When Harold Robinson, JWB Jewish Chaplains Council director, becomes chair of the National Conference on Ministry to the Armed Forces, he will be the first rabbi to serve as head of the organization.
Robinson, a retired rear admiral, will assume the two-year position at NCMAF, an organization that represents more than 220 religious denominations. He will begin his term during the NCMAF conference that begins in January, and will be the first Jew to serve as the head of the organization.
“NCMAF is one of the very few places where Americans gather across religious boundaries for the betterment of all and in service to the young men and women who risk so much for this country,” says Robinson. “I am deeply humbled by the extraordinary responsibility and trust placed upon me by my college in ministry to the armed forces.”
Robinson has represented JWB to NCMAF since 2007 and has served on the executive committee since 2009. The organization plays an influential role in shaping military chaplaincy, he says, and in fostering understanding among the chaplains of different faiths. “That way, they are better able to serve our people in places where our chaplains are not present,” he says.
Robinson is well respected among his peers at NCMAF and well suited to lead the organization, according to his predecessor in the position, Keith Travis, the retired team leader of chaplaincy and the North American Board of the Southern Baptist Convention.
According to David Posner, JCC Association vice president for JWB Jewish Chaplains Council, Robinson has accomplished much for JWB, including increased recruitment of rabbis to serve in military chaplaincy; Torahs for Our Troops, which provides small, portable Torahs to front-line situations; successfully advocated for availability of kosher food aboard naval ships; and the placement in Arlington National Cemetery of a permanent memorial to the 14 Jewish chaplains who died while in service to their country.
“He is a fierce advocate for military chaplaincy and the spiritual needs of military personnel, and he will continue that role as NCMAF president on behalf of all faiths,” Posner says.
“He’s respected by the people,” says Travis. “They know that Harold is a rabbi, of course, but they know that he will listen to the Southern Baptist guy, the Methodist, and the Unitarian.”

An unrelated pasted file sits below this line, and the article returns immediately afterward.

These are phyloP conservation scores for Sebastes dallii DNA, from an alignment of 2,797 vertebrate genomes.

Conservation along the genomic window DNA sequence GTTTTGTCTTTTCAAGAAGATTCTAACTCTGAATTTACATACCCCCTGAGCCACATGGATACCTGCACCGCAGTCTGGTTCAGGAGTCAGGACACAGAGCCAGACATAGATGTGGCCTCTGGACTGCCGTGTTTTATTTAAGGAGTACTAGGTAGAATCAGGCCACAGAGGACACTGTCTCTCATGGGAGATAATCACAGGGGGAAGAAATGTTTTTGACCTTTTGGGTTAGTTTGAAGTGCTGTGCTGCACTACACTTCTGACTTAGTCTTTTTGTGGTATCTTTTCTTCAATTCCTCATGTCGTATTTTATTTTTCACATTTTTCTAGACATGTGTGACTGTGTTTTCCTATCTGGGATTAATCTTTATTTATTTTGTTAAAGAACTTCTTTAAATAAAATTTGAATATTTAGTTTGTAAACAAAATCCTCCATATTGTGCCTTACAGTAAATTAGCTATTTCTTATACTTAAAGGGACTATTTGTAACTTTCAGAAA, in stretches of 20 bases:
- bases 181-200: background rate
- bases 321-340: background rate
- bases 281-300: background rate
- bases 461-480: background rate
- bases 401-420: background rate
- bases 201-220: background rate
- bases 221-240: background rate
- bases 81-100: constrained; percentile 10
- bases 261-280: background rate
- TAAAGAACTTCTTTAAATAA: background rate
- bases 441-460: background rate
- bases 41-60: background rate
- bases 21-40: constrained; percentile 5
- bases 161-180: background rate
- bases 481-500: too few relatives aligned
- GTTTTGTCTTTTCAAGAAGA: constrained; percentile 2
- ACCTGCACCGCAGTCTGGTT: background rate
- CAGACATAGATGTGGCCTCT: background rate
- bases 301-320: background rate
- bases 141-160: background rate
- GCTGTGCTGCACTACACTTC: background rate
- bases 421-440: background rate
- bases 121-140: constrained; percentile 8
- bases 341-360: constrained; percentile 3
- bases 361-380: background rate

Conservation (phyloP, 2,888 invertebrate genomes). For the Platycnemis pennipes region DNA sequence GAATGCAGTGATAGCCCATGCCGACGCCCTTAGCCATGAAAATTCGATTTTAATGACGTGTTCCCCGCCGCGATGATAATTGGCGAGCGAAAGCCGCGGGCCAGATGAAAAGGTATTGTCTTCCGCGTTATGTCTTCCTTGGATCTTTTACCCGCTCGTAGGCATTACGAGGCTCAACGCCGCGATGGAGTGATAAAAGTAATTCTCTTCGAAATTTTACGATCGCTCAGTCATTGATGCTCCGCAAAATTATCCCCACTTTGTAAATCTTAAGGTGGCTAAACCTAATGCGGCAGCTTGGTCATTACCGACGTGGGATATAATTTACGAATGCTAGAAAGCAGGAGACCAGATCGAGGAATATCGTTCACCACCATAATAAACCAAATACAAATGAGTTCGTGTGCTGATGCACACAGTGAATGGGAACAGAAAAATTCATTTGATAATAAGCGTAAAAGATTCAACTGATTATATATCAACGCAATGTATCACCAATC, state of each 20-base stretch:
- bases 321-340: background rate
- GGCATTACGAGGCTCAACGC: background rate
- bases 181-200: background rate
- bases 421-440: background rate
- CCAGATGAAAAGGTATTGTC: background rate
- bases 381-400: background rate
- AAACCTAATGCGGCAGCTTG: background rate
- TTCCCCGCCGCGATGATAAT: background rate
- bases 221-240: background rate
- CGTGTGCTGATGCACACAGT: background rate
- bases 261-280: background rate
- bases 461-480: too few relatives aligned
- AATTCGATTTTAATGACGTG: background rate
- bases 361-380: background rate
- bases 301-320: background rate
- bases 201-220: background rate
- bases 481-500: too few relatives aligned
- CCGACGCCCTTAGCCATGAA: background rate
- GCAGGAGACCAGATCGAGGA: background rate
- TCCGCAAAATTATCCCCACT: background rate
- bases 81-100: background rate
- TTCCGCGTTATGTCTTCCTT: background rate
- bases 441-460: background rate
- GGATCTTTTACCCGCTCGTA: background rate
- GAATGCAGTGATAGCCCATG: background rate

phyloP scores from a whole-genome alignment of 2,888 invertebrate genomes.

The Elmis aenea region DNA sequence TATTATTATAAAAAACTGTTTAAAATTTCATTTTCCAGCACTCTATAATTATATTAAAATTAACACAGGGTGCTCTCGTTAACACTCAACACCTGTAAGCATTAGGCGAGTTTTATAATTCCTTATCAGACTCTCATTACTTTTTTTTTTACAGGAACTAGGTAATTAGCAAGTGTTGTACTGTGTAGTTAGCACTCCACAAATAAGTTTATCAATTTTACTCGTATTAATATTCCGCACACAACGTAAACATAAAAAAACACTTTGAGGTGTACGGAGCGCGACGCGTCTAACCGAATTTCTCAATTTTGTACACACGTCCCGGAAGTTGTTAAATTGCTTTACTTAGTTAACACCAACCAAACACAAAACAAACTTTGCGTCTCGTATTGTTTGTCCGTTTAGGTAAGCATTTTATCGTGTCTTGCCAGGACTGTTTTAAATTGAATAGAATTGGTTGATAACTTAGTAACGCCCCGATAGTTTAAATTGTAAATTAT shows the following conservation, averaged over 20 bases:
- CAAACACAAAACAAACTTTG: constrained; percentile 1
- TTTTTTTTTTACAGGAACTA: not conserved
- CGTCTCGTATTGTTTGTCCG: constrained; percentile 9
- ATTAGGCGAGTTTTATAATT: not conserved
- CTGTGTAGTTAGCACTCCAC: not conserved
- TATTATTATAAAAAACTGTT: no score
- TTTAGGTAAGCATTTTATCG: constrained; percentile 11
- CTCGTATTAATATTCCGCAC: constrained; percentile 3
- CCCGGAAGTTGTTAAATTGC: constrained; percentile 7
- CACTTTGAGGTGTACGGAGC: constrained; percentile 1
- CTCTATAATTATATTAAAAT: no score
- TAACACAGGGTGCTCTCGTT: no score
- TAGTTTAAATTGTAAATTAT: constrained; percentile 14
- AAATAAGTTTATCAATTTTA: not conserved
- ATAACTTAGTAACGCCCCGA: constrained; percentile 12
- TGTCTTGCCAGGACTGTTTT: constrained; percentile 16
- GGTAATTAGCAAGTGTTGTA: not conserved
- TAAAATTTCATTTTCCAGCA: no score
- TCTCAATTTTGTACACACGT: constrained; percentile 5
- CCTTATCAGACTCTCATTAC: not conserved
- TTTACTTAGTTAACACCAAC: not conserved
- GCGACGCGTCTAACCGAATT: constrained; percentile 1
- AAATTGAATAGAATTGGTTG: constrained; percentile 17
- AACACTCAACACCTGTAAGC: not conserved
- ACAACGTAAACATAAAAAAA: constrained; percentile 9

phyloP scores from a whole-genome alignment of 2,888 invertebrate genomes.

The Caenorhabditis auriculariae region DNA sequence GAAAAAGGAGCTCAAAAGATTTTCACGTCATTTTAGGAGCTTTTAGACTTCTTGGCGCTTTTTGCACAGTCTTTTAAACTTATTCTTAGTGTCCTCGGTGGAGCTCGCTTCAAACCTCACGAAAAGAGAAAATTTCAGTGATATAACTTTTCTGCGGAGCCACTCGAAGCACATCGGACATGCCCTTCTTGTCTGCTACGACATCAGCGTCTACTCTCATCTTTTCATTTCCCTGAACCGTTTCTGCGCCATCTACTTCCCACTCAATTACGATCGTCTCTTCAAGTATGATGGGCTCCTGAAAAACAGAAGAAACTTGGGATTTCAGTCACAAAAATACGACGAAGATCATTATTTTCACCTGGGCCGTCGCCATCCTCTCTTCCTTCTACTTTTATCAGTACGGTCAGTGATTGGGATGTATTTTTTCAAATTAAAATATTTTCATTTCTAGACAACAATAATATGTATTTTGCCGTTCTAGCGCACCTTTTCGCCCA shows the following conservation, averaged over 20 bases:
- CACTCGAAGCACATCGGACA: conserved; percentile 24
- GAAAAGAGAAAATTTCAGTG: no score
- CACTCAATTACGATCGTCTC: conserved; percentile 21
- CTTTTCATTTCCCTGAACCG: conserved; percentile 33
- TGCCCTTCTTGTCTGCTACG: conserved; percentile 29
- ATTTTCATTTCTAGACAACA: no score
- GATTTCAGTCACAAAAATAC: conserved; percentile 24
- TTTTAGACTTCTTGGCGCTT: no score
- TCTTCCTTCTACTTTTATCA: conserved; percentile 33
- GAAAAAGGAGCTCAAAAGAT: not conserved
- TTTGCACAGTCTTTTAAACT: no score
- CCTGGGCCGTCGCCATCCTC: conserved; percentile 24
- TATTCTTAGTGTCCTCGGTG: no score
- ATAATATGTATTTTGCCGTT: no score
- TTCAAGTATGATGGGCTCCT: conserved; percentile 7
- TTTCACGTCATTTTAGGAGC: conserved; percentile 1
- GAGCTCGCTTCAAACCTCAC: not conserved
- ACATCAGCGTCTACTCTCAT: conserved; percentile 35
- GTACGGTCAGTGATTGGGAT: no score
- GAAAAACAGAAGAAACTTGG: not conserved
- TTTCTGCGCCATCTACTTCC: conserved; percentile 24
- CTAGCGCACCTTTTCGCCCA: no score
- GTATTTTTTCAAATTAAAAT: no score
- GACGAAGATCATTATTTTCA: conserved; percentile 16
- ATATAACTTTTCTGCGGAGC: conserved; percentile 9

For an organization that values its goal of serving the military as a higher purpose, while catering to a multitude of faiths, this is important, Travis says. “You don’t really leave your faith at the door,” he says. “You carry it at all times. But you have to be respectful. We may not agree theologically, but we do have mutual respect and our real purpose and goal is to serve the military.”
Since 2005, Robinson has served as the director of JWB Jewish Chaplains Council, a program of JCC Association that provides support and advocacy for Jewish men and women serving in the United States military, Veterans Administration and to their families.
Robinson was ordained as a rabbi from Hebrew Union College-Jewish Institute of Religion in 1974 and commissioned as a Navy chaplain in 1975. Overseas assignments have included Italy, Scotland, Iceland, Japan, Guam, Bahrain, and Djibouti. He has visited forces in Iraq, Afghanistan, Qatar and Kuwait. In 2003, he was selected as admiral and assigned as Deputy Chief of Chaplains for Reserve Matters and Director of Religious Programs, Marine Force Reserve. He has received the Distinguished Service Medal, the Legion of Merit, the Meritorious Service Medal, the Naval Commendation Medal with two Gold Stars, and the Navy and Marine Corps Overseas Deployment Ribbon.
NCMAF began in 1982 as a private organization, but its roots go back to 1901 when the United States War Department decided to require ecclesiastical endorsement for clergy who serve as chaplains in the armed forces. Likewise, JWB’s origins go back nearly a century, when it became the official, and at the time, only endorser of rabbis seeking to serve Jewish soldiers serving in the U.S. military during World War I.
“Harold is a dynamic leader, very insightful and he has the unique ability to get things done without drawing attention to himself or for taking the credit,” says John H. Lea, a retired Navy captain who is NCMAF’s executive director and has known Robinson for 20 years. “But everyone knows that whatever organization he is serving is better because of his service.”